I really like example sentences for sussing out differences like this. A lot of things become clearer with context - for example:
As you can see,
丈夫 is indeed used more for inanimate objects, but it's not because there is a hard and fast rule about what each adjective can be used to describe, it's because the two words mean subtly different things.
元気 can mean healthy, but it most often means things like
lively, etc. It primarily describes the way that someone or something acts or presents, so it mostly gets used with living things.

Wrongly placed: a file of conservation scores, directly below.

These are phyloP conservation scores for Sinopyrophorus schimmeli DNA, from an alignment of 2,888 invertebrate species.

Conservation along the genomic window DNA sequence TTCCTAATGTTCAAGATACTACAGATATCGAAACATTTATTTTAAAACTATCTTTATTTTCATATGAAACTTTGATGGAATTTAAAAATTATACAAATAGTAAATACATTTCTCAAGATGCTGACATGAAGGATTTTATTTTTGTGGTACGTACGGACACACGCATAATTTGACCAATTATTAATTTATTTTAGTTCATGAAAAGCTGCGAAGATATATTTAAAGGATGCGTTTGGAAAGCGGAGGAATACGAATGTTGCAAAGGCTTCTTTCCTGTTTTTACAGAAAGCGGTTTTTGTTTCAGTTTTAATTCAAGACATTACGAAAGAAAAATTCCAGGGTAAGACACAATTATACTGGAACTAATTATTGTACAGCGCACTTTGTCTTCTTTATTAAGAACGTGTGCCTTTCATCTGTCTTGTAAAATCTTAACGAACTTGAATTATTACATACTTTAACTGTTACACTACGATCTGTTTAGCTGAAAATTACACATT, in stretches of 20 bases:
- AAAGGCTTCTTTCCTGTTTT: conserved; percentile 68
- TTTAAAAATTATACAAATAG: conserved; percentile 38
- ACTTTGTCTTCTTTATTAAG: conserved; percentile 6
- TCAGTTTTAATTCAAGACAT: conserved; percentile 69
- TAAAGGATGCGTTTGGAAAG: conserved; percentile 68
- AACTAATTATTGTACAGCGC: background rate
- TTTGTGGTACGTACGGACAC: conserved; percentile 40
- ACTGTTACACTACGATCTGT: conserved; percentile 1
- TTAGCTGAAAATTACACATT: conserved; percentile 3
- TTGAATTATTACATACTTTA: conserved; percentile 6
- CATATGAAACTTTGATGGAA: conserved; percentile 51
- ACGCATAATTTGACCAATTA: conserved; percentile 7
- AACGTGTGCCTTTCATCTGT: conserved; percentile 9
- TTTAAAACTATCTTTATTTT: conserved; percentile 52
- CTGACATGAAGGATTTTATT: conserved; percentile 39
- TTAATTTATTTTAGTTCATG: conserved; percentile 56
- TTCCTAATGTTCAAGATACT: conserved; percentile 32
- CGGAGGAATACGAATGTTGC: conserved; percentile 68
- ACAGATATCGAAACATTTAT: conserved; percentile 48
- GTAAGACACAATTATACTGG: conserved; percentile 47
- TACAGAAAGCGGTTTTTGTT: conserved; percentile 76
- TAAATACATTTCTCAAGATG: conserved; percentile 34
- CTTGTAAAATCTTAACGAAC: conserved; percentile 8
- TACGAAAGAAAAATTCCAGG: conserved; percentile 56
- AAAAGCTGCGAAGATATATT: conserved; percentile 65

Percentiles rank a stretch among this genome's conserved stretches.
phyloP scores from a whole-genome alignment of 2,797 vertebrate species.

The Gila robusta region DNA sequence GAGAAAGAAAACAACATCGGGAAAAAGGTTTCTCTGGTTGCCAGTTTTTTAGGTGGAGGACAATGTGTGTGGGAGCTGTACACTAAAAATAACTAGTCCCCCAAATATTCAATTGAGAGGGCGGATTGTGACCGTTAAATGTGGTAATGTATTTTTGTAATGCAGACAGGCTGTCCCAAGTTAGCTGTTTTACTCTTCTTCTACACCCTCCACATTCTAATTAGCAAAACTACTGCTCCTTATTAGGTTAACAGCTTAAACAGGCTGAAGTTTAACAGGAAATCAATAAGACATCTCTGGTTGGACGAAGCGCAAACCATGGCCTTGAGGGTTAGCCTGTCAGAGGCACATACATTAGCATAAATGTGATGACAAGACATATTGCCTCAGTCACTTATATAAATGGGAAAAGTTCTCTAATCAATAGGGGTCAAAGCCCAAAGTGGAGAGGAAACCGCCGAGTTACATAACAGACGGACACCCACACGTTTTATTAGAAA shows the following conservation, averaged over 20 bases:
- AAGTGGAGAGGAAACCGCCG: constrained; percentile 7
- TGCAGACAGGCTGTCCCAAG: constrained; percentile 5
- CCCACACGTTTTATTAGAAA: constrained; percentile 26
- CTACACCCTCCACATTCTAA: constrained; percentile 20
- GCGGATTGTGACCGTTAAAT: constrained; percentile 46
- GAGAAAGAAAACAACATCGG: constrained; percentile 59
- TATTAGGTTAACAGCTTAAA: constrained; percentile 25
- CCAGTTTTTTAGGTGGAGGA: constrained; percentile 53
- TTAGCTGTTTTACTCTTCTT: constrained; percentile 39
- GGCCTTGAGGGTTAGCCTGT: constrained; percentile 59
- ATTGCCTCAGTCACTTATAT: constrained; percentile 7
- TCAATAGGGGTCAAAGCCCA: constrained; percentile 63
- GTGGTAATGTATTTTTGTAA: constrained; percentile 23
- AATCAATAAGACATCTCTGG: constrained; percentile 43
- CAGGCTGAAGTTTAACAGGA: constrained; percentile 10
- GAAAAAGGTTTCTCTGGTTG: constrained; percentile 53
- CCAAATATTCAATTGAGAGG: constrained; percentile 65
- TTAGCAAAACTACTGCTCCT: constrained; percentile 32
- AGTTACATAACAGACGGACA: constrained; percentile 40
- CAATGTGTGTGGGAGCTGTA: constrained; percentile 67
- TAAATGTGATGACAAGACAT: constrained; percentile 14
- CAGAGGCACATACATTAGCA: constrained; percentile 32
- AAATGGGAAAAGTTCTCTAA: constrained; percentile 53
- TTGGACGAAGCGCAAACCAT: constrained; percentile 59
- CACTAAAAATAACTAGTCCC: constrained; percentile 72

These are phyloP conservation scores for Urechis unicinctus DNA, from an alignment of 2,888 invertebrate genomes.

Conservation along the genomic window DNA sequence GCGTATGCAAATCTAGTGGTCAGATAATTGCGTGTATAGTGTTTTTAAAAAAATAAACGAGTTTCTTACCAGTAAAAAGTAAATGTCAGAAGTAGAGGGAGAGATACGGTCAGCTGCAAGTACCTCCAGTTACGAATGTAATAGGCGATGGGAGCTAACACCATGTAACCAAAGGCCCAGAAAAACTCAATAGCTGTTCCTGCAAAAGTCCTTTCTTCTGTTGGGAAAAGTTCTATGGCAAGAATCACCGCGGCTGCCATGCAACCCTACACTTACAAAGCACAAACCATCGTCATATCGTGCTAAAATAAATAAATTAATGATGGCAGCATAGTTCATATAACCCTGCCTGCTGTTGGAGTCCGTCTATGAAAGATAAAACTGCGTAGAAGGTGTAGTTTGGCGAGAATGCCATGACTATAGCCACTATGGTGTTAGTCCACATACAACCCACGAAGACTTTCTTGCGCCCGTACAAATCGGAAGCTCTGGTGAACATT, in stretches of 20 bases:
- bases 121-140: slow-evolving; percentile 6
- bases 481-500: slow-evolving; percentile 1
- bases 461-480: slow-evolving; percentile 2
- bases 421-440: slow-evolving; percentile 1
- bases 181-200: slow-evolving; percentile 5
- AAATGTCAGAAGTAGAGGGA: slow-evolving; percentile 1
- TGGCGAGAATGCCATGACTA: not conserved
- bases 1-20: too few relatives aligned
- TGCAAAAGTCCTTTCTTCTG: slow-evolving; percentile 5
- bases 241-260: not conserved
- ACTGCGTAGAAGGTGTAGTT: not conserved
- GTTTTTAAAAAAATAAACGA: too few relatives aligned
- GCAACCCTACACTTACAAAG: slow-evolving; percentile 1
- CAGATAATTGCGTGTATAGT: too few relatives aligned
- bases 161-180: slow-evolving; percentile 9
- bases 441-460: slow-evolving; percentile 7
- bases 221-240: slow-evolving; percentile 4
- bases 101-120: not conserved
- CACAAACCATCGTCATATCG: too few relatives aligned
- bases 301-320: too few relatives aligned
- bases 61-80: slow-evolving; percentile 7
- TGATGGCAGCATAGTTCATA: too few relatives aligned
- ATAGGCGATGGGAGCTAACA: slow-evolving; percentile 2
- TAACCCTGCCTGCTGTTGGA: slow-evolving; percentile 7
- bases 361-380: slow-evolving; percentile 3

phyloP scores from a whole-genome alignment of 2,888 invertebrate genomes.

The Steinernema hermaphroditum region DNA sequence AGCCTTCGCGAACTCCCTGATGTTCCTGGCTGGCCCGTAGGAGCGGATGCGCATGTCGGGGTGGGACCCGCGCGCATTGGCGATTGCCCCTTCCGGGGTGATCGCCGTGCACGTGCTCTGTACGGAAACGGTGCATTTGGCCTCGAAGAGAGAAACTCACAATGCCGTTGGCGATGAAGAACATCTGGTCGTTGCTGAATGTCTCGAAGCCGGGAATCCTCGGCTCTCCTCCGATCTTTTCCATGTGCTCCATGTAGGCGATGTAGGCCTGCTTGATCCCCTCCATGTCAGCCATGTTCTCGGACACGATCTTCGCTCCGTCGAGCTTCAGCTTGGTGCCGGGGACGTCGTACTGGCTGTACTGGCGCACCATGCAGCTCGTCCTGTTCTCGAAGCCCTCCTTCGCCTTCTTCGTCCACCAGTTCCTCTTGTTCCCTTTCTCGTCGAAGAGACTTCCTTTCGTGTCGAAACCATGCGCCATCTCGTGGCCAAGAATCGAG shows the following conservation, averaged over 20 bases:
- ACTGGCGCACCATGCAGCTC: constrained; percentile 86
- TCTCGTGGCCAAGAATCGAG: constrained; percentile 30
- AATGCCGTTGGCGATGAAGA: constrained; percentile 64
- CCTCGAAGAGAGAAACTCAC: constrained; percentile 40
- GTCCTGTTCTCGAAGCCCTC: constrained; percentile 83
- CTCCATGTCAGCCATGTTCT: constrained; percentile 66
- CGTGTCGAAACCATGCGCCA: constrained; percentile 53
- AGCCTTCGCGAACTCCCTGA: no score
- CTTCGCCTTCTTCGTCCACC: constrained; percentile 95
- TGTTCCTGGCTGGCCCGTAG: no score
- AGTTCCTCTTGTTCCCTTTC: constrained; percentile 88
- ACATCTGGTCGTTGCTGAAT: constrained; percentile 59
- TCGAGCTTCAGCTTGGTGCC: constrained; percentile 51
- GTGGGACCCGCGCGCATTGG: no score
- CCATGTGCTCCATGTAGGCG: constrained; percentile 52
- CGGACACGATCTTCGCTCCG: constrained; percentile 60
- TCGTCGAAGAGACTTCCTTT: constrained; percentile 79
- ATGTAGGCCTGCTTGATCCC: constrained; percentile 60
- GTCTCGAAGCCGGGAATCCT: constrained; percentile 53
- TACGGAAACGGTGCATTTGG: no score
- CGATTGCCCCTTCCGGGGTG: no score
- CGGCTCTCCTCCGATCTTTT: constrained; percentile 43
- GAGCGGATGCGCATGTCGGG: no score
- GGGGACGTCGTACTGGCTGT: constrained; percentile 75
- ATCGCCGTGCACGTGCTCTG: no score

丈夫 in general has more physical nuances - it tends to mean things like
rugged. Consequently, you see it mostly describing things.
Both words can be applied to people, and might both be translated as
healthy in some cases, but they mean different things.
元気 evokes images of someone who is cheerful, where as
丈夫 evokes an image primarily of physical health. You can be frequently hospitalized for a health condition and still
元気 if your attitude is good, or depressed and still
丈夫 if you work out a lot, but probably not vice versa.